The Secret Sanctuary

The Secret Sanctuary

by Warwick Deeping

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Overview

Bartholomew Stretton, Esq., was shown into Beal's dining-room.

"Dr. Beal won't keep you a minute, sir."

"Quite so, quite so. He expects me--I think."

Mr. Stretton put his hat and gloves on the table, and picking up a
month-old copy of Punch, looked at one or two of the pictures and
then discarded the paper with an air of impatience. He was in no
mood to appreciate humour. He glanced round Beal's dining-room as
though he disliked it. His restlessness would not permit him to
sit down; it carried him to one of the windows and exhibited to him
a section of Wimpole Street: iron railings, pavement, road, more
pavement, more railings, a series of windows and three green front
doors decorated with a number of very clean brass plates. It was
raining. People passed with open umbrellas. To Mr. Stretton the
rain, the pavements, the houses, and the people all looked the same
colour.

"Beastly place!"

It occurred to him that he had never seen Wimpole Street till six
months ago, that it had not existed so far as he was concerned, and
that it would have had no present existence had he not needed help.
And yet he hated the street as a comfort-loving man hates anything
which associates itself with some very unpleasant and importunate
reality. Wimpole Street was an ugly smudge across the suburban
serenity of Mr. Stretton's vision of life. He had been a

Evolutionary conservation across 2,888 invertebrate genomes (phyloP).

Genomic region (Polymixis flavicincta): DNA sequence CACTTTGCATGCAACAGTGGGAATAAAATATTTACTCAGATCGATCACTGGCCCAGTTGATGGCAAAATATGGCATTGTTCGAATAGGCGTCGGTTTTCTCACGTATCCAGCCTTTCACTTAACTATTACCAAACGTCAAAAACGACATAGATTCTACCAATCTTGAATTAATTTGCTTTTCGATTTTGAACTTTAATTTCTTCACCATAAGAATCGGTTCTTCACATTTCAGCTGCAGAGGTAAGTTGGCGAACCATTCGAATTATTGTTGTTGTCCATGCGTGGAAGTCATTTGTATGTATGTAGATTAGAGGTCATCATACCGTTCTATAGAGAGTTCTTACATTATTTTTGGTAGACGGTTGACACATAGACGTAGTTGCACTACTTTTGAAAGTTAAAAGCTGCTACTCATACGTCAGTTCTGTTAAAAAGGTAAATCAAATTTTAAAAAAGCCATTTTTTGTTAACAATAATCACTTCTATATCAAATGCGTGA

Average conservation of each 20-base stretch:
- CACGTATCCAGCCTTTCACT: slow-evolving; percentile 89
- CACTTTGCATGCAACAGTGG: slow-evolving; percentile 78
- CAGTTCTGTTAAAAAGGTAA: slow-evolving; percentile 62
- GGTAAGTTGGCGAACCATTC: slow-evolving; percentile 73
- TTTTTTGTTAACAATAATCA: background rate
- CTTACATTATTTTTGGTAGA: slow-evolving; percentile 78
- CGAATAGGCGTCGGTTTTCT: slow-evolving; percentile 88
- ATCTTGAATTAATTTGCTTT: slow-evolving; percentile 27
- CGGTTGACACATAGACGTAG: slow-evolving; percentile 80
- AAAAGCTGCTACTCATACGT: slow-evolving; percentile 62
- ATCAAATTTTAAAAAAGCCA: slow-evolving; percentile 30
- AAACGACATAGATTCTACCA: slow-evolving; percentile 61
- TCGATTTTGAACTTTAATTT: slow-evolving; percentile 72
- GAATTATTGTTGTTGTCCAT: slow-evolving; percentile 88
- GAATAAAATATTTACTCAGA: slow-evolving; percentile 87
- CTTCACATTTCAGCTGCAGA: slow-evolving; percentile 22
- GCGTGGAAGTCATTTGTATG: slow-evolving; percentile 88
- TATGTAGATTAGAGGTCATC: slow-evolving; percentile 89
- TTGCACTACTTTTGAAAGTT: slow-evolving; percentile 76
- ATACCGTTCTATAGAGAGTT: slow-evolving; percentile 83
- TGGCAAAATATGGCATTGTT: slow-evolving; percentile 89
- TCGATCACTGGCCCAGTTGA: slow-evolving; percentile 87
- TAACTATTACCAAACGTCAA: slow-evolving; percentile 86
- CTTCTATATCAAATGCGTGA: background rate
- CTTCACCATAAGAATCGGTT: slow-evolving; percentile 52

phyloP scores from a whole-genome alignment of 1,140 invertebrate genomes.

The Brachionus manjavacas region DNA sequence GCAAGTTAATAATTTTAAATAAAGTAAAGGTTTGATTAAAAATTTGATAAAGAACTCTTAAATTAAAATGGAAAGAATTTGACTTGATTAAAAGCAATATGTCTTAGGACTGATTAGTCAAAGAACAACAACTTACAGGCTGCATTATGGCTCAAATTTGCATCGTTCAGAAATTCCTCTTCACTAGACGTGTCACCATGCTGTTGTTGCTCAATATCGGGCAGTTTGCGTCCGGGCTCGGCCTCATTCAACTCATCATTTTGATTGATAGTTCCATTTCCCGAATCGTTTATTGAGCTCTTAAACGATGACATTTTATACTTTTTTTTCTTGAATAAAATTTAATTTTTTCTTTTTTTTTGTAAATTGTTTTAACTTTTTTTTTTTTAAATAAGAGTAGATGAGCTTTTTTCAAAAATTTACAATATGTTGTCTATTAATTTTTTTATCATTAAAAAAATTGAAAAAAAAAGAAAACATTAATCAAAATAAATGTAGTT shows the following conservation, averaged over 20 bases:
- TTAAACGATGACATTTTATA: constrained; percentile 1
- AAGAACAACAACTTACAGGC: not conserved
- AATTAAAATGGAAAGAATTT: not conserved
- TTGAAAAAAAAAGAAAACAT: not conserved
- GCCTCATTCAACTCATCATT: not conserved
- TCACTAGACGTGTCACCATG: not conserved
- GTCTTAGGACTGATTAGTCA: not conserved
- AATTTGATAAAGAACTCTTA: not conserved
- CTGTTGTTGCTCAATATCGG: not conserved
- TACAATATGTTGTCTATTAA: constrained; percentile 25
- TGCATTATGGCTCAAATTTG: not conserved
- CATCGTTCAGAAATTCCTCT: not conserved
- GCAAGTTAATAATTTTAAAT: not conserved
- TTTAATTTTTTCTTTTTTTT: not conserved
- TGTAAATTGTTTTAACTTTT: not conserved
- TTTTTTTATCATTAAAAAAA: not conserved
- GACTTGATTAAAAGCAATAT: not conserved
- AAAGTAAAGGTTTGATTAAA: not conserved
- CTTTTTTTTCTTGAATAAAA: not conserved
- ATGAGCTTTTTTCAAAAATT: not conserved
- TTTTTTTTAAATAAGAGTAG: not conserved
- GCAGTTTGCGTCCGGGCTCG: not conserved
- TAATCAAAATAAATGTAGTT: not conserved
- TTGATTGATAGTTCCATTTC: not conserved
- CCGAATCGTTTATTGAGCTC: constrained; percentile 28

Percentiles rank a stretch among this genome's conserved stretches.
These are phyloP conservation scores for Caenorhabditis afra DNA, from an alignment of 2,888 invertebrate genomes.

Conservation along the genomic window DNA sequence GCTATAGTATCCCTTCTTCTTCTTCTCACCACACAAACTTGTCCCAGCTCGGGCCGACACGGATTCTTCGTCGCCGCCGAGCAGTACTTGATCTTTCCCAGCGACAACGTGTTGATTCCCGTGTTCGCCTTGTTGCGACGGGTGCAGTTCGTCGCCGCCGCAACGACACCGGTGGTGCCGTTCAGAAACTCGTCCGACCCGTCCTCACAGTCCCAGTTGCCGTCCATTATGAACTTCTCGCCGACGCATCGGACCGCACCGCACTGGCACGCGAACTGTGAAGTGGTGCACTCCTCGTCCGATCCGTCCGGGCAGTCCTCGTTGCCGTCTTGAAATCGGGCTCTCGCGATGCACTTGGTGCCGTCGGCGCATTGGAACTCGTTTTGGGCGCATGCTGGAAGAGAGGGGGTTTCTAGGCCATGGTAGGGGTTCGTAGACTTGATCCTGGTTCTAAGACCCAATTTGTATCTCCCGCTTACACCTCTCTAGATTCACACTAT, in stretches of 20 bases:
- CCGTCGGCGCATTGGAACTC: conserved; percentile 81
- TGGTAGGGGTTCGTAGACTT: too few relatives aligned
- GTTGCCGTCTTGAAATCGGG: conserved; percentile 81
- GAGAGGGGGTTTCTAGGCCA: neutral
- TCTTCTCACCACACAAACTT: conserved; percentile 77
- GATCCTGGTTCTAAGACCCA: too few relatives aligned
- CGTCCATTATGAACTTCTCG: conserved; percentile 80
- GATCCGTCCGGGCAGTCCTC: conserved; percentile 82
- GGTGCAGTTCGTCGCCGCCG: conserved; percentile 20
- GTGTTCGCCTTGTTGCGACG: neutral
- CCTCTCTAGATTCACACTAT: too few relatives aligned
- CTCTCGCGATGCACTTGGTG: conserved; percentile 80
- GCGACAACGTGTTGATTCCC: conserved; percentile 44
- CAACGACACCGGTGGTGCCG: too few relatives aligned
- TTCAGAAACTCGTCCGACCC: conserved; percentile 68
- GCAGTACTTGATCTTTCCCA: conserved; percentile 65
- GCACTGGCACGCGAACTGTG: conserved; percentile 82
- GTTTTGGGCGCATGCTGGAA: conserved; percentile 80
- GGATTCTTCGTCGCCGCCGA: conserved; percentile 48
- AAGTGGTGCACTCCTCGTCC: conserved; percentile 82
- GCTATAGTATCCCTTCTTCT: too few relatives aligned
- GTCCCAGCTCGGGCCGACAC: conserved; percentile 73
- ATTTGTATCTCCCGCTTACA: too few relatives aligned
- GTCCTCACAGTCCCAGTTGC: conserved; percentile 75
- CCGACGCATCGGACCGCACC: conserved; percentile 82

successful man, a genially self-satisfied man, and that Fate should
have administered a kick to him just when he was entering the last
lap seemed monstrous and an outrage. It was the kind of scandal
that impels a man to write angry letters to the papers--but this
affair was too personal and too serious for such splutterings in
self-relief. The problem--for it was a problem--stuck in poor old
Stretton's throat, made his lower lip lax and querulous, and gave a
slightly bewildered irritability to his blue eyes.

The street depressed him so thoroughly that he turned about and
began to wander round the room, looking at Rollin Beal's exquisite
Georgian furniture and pictures with an air of perfunctory
attention. He really did not see them, the beauty and the
distinction of them; they were just so many chairs and cabinets and
pieces of coloured porcelain and canvas. He had to look at
something; the mental attitude of the man who reads every page of
the morning and the evening paper.

An oval mirror in a mahogany frame hanging slightly tilted above
the Adam mantelpiece showed Bartholomew Stretton a reflection of
himself. Instantly interested, he paused, like a very young child.
He put up a hand and smoothed his hair, and gave a little touch to
his tie. An observant person could have told him that he belonged
to a previous generation, and that he should have worn a white top-
hat, a white waistcoat and spats, and black-and-white check
trousers.

As a matter of fact, he did wear spats, but they were biscuit-brown
in colour. Mr. Stretton was very punctilious about being up to
date. He was very punctilious in all the externals. When golf
knickers were baggy, he wore them baggy. He was the most careful
of formalists. That was why his son's disaster had hurt him so
badly. He was sorry for his son; he was sorry for his wife--but he
was bitterly sorry for himself.

The door opened.

"Dr. Beal is ready for you, sir."

Bartholomew Stretton was shown into Rollin Beal's consulting-room.
A tall man with kind eyes and an ironical mouth rose from his desk
and extended a hand.

"Well, how are things?"

Product Details

BN ID: 2940013682573
Publisher: WDS Publishing
Publication date: 01/21/2012
Sold by: Barnes & Noble
Format: NOOK Book
File size: 249 KB

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